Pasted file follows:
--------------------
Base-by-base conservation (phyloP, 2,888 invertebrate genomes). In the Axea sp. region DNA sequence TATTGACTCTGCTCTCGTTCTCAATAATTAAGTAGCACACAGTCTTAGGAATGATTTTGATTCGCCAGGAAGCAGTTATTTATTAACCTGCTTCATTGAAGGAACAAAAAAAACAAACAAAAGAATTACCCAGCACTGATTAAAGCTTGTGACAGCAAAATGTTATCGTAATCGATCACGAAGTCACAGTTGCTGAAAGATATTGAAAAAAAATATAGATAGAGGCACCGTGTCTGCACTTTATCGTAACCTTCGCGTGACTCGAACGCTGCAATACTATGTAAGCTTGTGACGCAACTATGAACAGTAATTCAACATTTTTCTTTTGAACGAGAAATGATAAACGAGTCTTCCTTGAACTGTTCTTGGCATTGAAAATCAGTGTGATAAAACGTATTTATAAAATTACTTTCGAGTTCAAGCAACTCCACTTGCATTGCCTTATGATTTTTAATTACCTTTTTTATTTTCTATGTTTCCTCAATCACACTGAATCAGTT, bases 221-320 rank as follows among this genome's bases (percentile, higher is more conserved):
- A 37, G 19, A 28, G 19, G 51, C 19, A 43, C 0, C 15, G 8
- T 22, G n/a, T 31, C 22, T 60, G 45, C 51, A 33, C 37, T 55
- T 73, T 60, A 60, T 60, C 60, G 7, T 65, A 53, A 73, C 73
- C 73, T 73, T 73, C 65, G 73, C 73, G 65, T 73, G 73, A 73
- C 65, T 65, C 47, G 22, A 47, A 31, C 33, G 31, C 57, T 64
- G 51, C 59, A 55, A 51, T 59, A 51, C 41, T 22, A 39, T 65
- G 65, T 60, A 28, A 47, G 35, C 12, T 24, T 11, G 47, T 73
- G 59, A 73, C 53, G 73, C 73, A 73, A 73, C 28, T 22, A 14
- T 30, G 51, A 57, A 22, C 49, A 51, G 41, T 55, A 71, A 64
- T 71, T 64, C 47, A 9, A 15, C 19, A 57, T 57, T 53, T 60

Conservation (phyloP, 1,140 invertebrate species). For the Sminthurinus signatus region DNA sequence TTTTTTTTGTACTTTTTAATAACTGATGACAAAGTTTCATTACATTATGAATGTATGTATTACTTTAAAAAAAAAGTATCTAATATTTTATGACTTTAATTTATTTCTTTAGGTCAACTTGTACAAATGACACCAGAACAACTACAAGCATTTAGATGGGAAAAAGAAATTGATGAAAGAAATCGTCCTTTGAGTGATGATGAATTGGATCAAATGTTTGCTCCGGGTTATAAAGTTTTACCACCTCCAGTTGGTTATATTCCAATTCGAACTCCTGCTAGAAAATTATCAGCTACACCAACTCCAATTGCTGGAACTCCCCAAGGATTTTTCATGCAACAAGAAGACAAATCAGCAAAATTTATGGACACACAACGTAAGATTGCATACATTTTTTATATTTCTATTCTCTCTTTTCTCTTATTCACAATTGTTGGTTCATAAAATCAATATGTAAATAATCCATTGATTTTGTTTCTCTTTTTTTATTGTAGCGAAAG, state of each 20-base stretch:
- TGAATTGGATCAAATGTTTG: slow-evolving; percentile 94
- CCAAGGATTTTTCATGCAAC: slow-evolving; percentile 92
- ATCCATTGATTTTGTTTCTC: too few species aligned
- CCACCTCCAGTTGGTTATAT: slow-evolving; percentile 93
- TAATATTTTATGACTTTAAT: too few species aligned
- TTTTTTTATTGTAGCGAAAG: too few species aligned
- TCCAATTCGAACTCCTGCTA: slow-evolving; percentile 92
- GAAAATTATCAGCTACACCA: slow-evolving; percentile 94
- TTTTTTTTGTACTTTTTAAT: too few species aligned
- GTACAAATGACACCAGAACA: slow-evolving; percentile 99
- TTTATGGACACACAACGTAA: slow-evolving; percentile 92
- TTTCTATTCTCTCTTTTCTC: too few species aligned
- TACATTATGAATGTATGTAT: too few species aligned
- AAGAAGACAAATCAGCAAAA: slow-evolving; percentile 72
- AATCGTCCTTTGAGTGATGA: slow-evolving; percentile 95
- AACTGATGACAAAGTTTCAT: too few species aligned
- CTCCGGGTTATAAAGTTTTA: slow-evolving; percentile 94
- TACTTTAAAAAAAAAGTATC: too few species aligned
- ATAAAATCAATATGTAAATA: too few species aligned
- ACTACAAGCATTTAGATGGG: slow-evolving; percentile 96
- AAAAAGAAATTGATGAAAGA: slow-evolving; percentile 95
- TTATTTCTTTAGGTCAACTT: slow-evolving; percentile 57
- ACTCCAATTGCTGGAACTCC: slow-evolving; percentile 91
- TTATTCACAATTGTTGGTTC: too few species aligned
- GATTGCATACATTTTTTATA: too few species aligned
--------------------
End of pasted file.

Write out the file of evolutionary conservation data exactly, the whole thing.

Base-by-base conservation (phyloP, 2,888 invertebrate genomes). In the Axea sp. region DNA sequence TATTGACTCTGCTCTCGTTCTCAATAATTAAGTAGCACACAGTCTTAGGAATGATTTTGATTCGCCAGGAAGCAGTTATTTATTAACCTGCTTCATTGAAGGAACAAAAAAAACAAACAAAAGAATTACCCAGCACTGATTAAAGCTTGTGACAGCAAAATGTTATCGTAATCGATCACGAAGTCACAGTTGCTGAAAGATATTGAAAAAAAATATAGATAGAGGCACCGTGTCTGCACTTTATCGTAACCTTCGCGTGACTCGAACGCTGCAATACTATGTAAGCTTGTGACGCAACTATGAACAGTAATTCAACATTTTTCTTTTGAACGAGAAATGATAAACGAGTCTTCCTTGAACTGTTCTTGGCATTGAAAATCAGTGTGATAAAACGTATTTATAAAATTACTTTCGAGTTCAAGCAACTCCACTTGCATTGCCTTATGATTTTTAATTACCTTTTTTATTTTCTATGTTTCCTCAATCACACTGAATCAGTT, bases 221-320 rank as follows among this genome's bases (percentile, higher is more conserved):
- A 37, G 19, A 28, G 19, G 51, C 19, A 43, C 0, C 15, G 8
- T 22, G n/a, T 31, C 22, T 60, G 45, C 51, A 33, C 37, T 55
- T 73, T 60, A 60, T 60, C 60, G 7, T 65, A 53, A 73, C 73
- C 73, T 73, T 73, C 65, G 73, C 73, G 65, T 73, G 73, A 73
- C 65, T 65, C 47, G 22, A 47, A 31, C 33, G 31, C 57, T 64
- G 51, C 59, A 55, A 51, T 59, A 51, C 41, T 22, A 39, T 65
- G 65, T 60, A 28, A 47, G 35, C 12, T 24, T 11, G 47, T 73
- G 59, A 73, C 53, G 73, C 73, A 73, A 73, C 28, T 22, A 14
- T 30, G 51, A 57, A 22, C 49, A 51, G 41, T 55, A 71, A 64
- T 71, T 64, C 47, A 9, A 15, C 19, A 57, T 57, T 53, T 60

Conservation (phyloP, 1,140 invertebrate species). For the Sminthurinus signatus region DNA sequence TTTTTTTTGTACTTTTTAATAACTGATGACAAAGTTTCATTACATTATGAATGTATGTATTACTTTAAAAAAAAAGTATCTAATATTTTATGACTTTAATTTATTTCTTTAGGTCAACTTGTACAAATGACACCAGAACAACTACAAGCATTTAGATGGGAAAAAGAAATTGATGAAAGAAATCGTCCTTTGAGTGATGATGAATTGGATCAAATGTTTGCTCCGGGTTATAAAGTTTTACCACCTCCAGTTGGTTATATTCCAATTCGAACTCCTGCTAGAAAATTATCAGCTACACCAACTCCAATTGCTGGAACTCCCCAAGGATTTTTCATGCAACAAGAAGACAAATCAGCAAAATTTATGGACACACAACGTAAGATTGCATACATTTTTTATATTTCTATTCTCTCTTTTCTCTTATTCACAATTGTTGGTTCATAAAATCAATATGTAAATAATCCATTGATTTTGTTTCTCTTTTTTTATTGTAGCGAAAG, state of each 20-base stretch:
- TGAATTGGATCAAATGTTTG: slow-evolving; percentile 94
- CCAAGGATTTTTCATGCAAC: slow-evolving; percentile 92
- ATCCATTGATTTTGTTTCTC: too few species aligned
- CCACCTCCAGTTGGTTATAT: slow-evolving; percentile 93
- TAATATTTTATGACTTTAAT: too few species aligned
- TTTTTTTATTGTAGCGAAAG: too few species aligned
- TCCAATTCGAACTCCTGCTA: slow-evolving; percentile 92
- GAAAATTATCAGCTACACCA: slow-evolving; percentile 94
- TTTTTTTTGTACTTTTTAAT: too few species aligned
- GTACAAATGACACCAGAACA: slow-evolving; percentile 99
- TTTATGGACACACAACGTAA: slow-evolving; percentile 92
- TTTCTATTCTCTCTTTTCTC: too few species aligned
- TACATTATGAATGTATGTAT: too few species aligned
- AAGAAGACAAATCAGCAAAA: slow-evolving; percentile 72
- AATCGTCCTTTGAGTGATGA: slow-evolving; percentile 95
- AACTGATGACAAAGTTTCAT: too few species aligned
- CTCCGGGTTATAAAGTTTTA: slow-evolving; percentile 94
- TACTTTAAAAAAAAAGTATC: too few species aligned
- ATAAAATCAATATGTAAATA: too few species aligned
- ACTACAAGCATTTAGATGGG: slow-evolving; percentile 96
- AAAAAGAAATTGATGAAAGA: slow-evolving; percentile 95
- TTATTTCTTTAGGTCAACTT: slow-evolving; percentile 57
- ACTCCAATTGCTGGAACTCC: slow-evolving; percentile 91
- TTATTCACAATTGTTGGTTC: too few species aligned
- GATTGCATACATTTTTTATA: too few species aligned